Retirement is a sort of grey area for most of us – a destination that we’d like to arrive at one day, but one we know very little about. But research shows that life after work may have the hidden benefits of extending your life and boosting your health.
A Dutch study, published in the journal Health Economics, found that a group of male retirees who retired at age 55 were 2.6 per cent less likely to die within the next five years than those who didn’t retire early. The study, authored by economists Hans Bloemen, Stefan Hochguertel and Jochem Zweerink, is reviewed in this New York Timesarticle.
Why is retirement seen as good for health?
The Dutch study found that those who were retired had fewer signs of digestive and cardiac trouble – less stress, less “road” eating, and less sitting in traffic.
The Times article also cites US research that concluded retirement is, for health purposes, like finding out you are 20 per cent less likely to develop a serious illness, such as diabetes or a heart condition.
A similar study in Australia found that “retirement was associated significantly with reduced odds of smoking, physical inactivity, excessive sitting and at-risk sleep patterns.” You can have a look at the Australian study, called Retirement: A Transition to a Healthier Lifestyle.
A lot of times we are sort of trapped in our thinking on the topic of retirement. We wonder (and worry) how we will manage to live on less money than we made at work. But the research points to a nice new way to frame our thinking. Retirement may be the time of life when we can really focus on our health and well-being. We’ll be liberated from the stress and strain of the workplace, and able to take the time to look after ourselves.
So as you plan your retirement, SPP can help you with the financial side. What you make of the other side – the opportunity to look after yourself – is up to you.
Written by Martin Biefer
Martin Biefer is Senior Pension Writer at Avery & Kerr Communications in Nepean, Ontario. After a 35-year career as a reporter, editor and pension communicator, Martin is enjoying life as a freelance writer. He’s a mediocre golfer, hopeful darts player and beginner line dancer who enjoys classic rock and sports, especially football. He and his wife Laura live with their Sheltie, Duncan, and their cat, Toobins. You can follow him on Twitter – his handle is @AveryKerr22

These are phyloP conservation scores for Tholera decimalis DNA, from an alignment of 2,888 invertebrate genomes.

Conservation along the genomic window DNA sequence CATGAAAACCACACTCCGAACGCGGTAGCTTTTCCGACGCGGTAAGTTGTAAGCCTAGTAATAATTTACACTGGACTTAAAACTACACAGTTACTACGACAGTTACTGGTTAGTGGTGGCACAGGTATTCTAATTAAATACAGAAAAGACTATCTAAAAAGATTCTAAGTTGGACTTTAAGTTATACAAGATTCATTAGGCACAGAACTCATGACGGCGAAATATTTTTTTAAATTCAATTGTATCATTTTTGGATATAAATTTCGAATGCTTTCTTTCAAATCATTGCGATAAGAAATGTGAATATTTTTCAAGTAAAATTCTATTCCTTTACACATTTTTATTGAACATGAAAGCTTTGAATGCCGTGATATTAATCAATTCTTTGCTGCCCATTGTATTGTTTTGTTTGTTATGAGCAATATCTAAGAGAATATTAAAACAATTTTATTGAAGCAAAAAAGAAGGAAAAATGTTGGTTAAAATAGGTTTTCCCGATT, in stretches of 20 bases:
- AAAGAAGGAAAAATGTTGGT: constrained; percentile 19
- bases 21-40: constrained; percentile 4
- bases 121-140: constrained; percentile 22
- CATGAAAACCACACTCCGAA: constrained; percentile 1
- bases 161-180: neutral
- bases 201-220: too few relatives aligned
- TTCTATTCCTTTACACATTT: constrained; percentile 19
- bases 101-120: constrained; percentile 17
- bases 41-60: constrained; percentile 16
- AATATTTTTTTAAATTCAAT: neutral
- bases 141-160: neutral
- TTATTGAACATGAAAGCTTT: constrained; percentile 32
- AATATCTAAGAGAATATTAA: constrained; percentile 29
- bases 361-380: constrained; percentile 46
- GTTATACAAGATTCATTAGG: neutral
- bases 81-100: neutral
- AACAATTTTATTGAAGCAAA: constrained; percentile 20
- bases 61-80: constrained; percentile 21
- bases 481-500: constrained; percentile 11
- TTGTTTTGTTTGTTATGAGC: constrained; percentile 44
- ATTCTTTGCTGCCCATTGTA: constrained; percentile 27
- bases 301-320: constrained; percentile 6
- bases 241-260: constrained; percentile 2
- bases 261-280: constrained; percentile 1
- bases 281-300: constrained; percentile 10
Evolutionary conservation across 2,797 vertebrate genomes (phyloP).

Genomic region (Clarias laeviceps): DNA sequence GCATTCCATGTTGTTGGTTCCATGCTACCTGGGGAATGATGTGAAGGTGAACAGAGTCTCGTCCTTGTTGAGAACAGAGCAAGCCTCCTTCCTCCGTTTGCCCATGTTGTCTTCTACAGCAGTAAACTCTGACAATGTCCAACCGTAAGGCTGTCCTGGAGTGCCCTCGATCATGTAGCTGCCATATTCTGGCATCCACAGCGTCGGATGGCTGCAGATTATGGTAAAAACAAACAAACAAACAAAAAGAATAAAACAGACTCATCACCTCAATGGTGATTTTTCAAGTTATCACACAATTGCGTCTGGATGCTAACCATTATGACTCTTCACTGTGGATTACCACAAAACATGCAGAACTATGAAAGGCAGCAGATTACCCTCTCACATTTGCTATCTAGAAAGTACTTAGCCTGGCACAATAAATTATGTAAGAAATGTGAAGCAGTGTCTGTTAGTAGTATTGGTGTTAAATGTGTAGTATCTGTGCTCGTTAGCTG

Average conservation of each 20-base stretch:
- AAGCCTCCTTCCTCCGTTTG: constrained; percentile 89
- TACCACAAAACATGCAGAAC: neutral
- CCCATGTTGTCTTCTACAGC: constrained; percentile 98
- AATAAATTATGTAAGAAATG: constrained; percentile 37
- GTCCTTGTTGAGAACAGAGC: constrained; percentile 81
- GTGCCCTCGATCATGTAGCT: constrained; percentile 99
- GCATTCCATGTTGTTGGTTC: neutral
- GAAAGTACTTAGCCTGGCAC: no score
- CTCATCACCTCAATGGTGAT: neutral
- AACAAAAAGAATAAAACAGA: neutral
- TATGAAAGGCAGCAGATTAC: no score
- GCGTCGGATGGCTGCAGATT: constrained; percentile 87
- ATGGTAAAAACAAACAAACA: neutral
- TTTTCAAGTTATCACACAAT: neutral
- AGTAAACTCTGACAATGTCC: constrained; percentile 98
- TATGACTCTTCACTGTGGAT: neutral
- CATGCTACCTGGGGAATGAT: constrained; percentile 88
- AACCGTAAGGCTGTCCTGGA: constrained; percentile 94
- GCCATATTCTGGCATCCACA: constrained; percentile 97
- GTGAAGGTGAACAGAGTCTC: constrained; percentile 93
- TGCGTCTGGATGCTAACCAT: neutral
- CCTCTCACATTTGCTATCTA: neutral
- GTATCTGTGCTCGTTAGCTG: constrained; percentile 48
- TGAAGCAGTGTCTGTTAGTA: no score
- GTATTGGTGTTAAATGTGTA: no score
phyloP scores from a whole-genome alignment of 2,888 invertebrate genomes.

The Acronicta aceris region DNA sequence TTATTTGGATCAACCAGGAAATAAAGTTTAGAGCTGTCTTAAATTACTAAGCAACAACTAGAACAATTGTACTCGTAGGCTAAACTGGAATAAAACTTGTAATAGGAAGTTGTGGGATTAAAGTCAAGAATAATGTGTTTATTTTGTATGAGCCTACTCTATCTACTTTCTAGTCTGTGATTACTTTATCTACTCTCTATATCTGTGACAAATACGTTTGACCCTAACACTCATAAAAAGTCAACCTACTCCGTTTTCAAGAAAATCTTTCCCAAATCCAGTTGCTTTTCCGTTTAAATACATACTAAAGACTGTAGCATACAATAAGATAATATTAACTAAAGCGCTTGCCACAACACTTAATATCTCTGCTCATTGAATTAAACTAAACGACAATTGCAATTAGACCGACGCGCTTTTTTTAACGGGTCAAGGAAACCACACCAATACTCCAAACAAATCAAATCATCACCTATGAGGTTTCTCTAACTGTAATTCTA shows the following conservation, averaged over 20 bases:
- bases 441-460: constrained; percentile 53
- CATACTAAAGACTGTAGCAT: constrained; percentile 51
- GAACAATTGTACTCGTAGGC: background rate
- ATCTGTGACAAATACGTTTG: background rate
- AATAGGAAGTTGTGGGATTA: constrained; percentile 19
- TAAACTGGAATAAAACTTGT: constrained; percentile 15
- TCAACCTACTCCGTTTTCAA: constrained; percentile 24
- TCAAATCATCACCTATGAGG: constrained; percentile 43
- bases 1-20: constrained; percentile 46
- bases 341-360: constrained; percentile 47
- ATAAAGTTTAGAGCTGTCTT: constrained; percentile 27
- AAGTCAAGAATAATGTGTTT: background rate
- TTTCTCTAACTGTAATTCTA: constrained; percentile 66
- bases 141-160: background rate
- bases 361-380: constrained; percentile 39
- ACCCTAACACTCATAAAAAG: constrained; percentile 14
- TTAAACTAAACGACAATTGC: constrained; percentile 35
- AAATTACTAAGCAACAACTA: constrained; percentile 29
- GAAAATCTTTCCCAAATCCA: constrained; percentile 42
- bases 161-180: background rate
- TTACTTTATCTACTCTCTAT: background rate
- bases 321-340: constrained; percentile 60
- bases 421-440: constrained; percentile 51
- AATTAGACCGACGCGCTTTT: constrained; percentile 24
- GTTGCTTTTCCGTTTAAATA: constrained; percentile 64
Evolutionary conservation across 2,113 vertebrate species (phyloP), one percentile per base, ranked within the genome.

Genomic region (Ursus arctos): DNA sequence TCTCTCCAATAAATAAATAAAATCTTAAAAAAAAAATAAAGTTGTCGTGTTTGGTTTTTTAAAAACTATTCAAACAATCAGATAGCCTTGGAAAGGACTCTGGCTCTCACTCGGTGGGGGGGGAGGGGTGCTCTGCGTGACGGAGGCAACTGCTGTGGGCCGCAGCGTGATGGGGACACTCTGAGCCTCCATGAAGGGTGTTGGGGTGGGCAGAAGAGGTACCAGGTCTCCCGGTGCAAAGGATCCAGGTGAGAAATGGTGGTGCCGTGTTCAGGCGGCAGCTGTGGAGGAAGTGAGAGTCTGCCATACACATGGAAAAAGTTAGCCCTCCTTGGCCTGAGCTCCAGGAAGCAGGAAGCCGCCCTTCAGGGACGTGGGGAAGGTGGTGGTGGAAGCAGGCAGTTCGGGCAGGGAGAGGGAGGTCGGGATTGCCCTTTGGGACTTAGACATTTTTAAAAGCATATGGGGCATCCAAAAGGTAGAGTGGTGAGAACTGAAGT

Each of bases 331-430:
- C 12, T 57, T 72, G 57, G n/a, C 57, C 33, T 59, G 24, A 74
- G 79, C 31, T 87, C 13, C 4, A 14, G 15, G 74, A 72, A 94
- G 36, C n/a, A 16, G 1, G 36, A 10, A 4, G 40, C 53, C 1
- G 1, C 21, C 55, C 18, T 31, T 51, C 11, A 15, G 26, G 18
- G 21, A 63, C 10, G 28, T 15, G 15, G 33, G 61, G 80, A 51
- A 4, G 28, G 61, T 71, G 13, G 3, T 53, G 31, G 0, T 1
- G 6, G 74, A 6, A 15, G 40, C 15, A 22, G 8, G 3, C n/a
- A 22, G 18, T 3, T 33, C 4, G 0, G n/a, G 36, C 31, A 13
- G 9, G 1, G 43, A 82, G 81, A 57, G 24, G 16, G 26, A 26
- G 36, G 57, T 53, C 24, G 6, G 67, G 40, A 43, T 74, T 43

“One particular lesson that has really hit home for me since I early retired is this: FIRE doesn’t change your core personality. You see I had this lovely fantasy in my head that I would be more active and perhaps start exercising regularly when I left work. I would run or do yoga like every other day. Of course, I’ve never made working out a priority earlier in life so this really hasn’t changed that much since I retired.”
That must be why over 12 years since I left my corporate job and a year into semi-retirement my closets could still use a good cleaning and I struggle to make it to the gym three times a week.
That also may explain Why being rich makes people anxious. Kerry Hannon from the New York Times reports in The Toronto Star that multi-millionaire Thomas Gallagher who is retired from his position as vice chairman of Canadian Imperial Bank of Commerce World Markets says, “Emotionally, I don’t come from money; I got very lucky on Wall Street. I have more money than I had ever imagined, but I still worry — do I have enough, if I live longer than I thought?”
And financial anxiety among Canadians is not only surprisingly pervasive and but not limited to the very rich or the very poor. Rob Carrick in the Globe and Mail discusses a survey by Seymour Management Consulting which reveals that One in two Canadians is a bundle of nerves about money. Low-income people are most stressed, but one in three people with incomes of $100,000 or more are on the list of worriers.
So How do you know when it is the right time to retire? Retire Happy’s Jim Yih says retirement readiness is not tangible. He notes that one of the most significant trends is that more and more people want to work in retirement, plan to work in retirement and/or are being pulled into work in retirement.
“There are more opportunities than ever to work in retirement. In fact the new terminology that is not so new anymore is the idea of planning a PHASED RETIREMENT or a TRANSITIONAL RETIREMENT. Personally, I think it’s great and I think a lot of people are finding success with this idea,” he comments.
Retired actuary Anna Rappaport identifies the same trend in an opinion piece Moving To The Next Step: Reboot, Rewire, Or Retire? for Forbes. She suggests that while many people may seek to continue working at traditional jobs into their 70s or 80s, others may wish to leave their career positions to build new career paths. People who held senior roles during their careers often find rewarding a period of professional activity with less responsibility, before totally leaving the labor force. Some seek memberships on corporate and/or nonprofit boards. Other people seek volunteer or not-for-profit roles, working in areas that are meaningful to them.